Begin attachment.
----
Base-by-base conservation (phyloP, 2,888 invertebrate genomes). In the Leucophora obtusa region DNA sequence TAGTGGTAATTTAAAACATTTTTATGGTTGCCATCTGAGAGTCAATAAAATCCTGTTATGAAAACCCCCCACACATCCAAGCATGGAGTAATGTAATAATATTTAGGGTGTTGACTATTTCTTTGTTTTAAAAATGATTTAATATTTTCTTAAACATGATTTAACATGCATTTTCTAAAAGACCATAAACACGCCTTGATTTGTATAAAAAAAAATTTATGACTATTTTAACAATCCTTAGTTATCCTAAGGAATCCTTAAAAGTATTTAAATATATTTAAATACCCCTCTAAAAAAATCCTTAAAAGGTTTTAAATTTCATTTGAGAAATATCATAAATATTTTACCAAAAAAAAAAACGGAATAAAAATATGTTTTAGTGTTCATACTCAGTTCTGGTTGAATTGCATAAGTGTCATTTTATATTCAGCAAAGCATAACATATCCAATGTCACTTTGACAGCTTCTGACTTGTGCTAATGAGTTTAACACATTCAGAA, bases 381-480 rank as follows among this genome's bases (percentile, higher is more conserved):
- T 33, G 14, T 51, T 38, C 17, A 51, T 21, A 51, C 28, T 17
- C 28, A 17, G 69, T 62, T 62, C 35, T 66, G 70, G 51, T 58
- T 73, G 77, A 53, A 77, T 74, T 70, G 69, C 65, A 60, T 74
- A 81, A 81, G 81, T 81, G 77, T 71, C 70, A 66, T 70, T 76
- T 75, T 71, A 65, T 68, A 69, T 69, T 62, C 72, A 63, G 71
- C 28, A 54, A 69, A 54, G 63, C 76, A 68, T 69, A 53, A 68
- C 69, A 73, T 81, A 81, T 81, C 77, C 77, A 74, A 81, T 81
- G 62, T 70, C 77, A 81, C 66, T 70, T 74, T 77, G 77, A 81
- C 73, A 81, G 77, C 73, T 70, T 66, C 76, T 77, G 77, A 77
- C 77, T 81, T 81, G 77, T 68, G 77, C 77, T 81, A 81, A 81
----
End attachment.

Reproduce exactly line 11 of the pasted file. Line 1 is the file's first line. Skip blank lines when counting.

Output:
- C 77, T 81, T 81, G 77, T 68, G 77, C 77, T 81, A 81, A 81